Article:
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UFP Industries Inc (UFPI) Q1 2021 Earnings Call Transcript | The Motley Fool

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UFP Industries Inc (NASDAQ:UFPI)
Q1 2021 Earnings Call
Apr 21, 2021, 4:30 p.m. ET

Contents:

  • Prepared Remarks
  • Questions and Answers
  • Call Participants

Prepared Remarks:

Operator

Ladies and gentlemen, thank you for standing by, and welcome to the First Quarter 2021 Earnings Conference Call for UFP Industries. [Operator Instructions]

I would now like to turn the conference over to Dick Gauthier, Vice President of Business Outreach. Please go ahead.

Dick GauthierVice President, Business Outreach

Welcome to the first quarter 2021 conference call for UFP Industries. Hosting the call today are CEO, Matt Missad; and CFO, Mike Cole. Matt and Mike will offer prepared remarks and then the call will be opened for questions. This conference call is available simultaneously in its entirety to all interested investors and news media through our webcast at ufpi.com. A replay will also be available at that website through April 24, 2021.

Before I turn the call over to Matt Missad, let me remind you that the April 21st press release, yesterday’s quarterly filing and today’s presentation include forward-looking statements as defined in the Private Securities Litigation Reform Act of 1995. These statements are subject to risks and uncertainties that could cause actual results to differ materially from the company’s expectations and projections. These risks and uncertainties include, but are not limited to, those factors identified in the press release and in the filings with the Securities and Exchange Commission.

Now, I would like to turn the call over to Matt Missad.

Matthew J. MissadChief Executive Officer

Thank you, Dick, and good afternoon, everyone. It is hard to find me at a loss for words to describe our team, especially superlatives. Awesome is accurate, but doesn’t go far enough. Unbelievable was just used and if you need to use it twice, it is no longer accurate. To appeal to the younger crowd, I can say that the first quarter was lit, which it was. Let’s just go with exceptional performance by my outstanding teammates. When the first quarter, which is historically a slower quarter, becomes the all-time record quarter for 66 years of UFP, we know that positive, transformative changes are happening. I am exceedingly proud and grateful for all of the hard work, focus and financial results of our UFP team members.

While it would have been easy to succumb to all of the challenges impacting their daily, personal and business lives, they continue to excel by working safely, focusing on the customer and making our company stronger. Their performance reinforces my strong conviction that no matter the challenges and obstacles they face, in the long run, we will win. With the acquisition of PalletOne contributing nicely to our overall performance and at a high level of the lumber market, we posted record sales of over $1.8 billion for the quarter. Even more impressive was the bottom line improvement to a record earnings per share of $1.67.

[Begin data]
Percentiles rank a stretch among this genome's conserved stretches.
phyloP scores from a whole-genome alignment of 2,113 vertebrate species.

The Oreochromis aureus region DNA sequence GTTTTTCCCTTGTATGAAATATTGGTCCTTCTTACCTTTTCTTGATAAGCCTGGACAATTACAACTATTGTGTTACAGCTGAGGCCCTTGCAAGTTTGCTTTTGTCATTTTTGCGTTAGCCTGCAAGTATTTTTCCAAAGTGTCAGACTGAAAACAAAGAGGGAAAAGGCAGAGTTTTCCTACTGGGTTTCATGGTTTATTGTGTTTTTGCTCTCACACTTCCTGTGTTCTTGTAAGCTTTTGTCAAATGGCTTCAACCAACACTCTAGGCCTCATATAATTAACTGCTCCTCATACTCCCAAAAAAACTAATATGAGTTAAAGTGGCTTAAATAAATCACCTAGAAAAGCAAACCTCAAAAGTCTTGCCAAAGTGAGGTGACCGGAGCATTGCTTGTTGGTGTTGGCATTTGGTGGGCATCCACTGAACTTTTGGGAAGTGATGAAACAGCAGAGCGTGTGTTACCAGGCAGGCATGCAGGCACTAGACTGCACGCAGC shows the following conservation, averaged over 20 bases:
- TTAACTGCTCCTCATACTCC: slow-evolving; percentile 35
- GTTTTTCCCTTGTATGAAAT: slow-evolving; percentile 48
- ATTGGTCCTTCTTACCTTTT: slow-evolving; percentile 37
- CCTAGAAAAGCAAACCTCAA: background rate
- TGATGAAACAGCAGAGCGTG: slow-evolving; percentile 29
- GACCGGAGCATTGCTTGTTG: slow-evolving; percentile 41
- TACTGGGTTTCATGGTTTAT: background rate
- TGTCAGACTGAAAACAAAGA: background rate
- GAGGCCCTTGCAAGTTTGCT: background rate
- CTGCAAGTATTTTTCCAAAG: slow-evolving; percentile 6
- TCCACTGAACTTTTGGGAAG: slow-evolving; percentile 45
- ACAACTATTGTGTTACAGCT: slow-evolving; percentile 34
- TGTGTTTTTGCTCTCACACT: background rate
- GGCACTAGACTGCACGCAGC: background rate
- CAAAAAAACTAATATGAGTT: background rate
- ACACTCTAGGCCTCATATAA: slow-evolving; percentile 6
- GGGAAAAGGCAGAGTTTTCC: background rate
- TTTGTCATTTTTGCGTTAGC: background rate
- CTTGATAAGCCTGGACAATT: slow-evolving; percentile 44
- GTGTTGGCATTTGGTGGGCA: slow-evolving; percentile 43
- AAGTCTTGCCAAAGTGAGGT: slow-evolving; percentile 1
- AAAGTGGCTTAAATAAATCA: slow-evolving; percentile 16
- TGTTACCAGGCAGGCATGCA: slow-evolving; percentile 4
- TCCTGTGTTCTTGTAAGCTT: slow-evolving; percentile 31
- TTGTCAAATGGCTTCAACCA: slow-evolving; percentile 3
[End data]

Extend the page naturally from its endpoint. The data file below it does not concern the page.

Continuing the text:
While the extraordinarily high level of the lumber market certainly drove top line performance, more impressive was unit sales growth of 33%, with 23% coming from acquisitions and the balance coming from organic growth. And our goal of growing new product sales continues as new products accounted for $159.4 million of sales in Q1. We are on track for our annual target in new product sales. Mike will share more financial information in a few minutes and I would like to continue by looking at the segments.

Let’s start with Retail Solutions, which posted an incredible first quarter and looking at the Retail Solutions business units, we see that our ProWood business unit saw the greatest sales dollar growth over last year. The treated business remained very strong with dimension and decking products in high demand. Fire-retardant treated product sales are growing nicely as well, and additional capacity is coming online in the Southeast later this year. Outdoor Essentials, fencing and lattice sales are exceeding plan and the newly designed raised planter boxes are being sold in more retail locations and through our customers’ online portals. Mixed materials are a strong push for future product line extensions in 2022.

Deckorators’ solid growth continued driving improving sales units by 64% over Q1 of 2020, led by Vault and Voyage decking and a variety of new railing products. Margins have been impacted somewhat due to the resin price increases in Q1, but those costs are being passed along in Q2. Deckorators had strong order files with commitments very solid throughout Q2. UFP Edge expects part of its expanded capability in Montana to come online in Q2. When fully implemented in 2022, UFP Edge will have doubled its finishing capacity and remanufacturing capabilities for its siding, pattern and trim products and services. Handprint just completed its acquisition of Walnut Hollow, which will help grow its presence in DIY retailers and craft and creative outlets. Handprint continues to drive sales of its project panel program, where sales are up nearly 50% versus Q1 of 2020. And e-commerce continues to drive more retail sales and their sales are up 82% versus a year ago.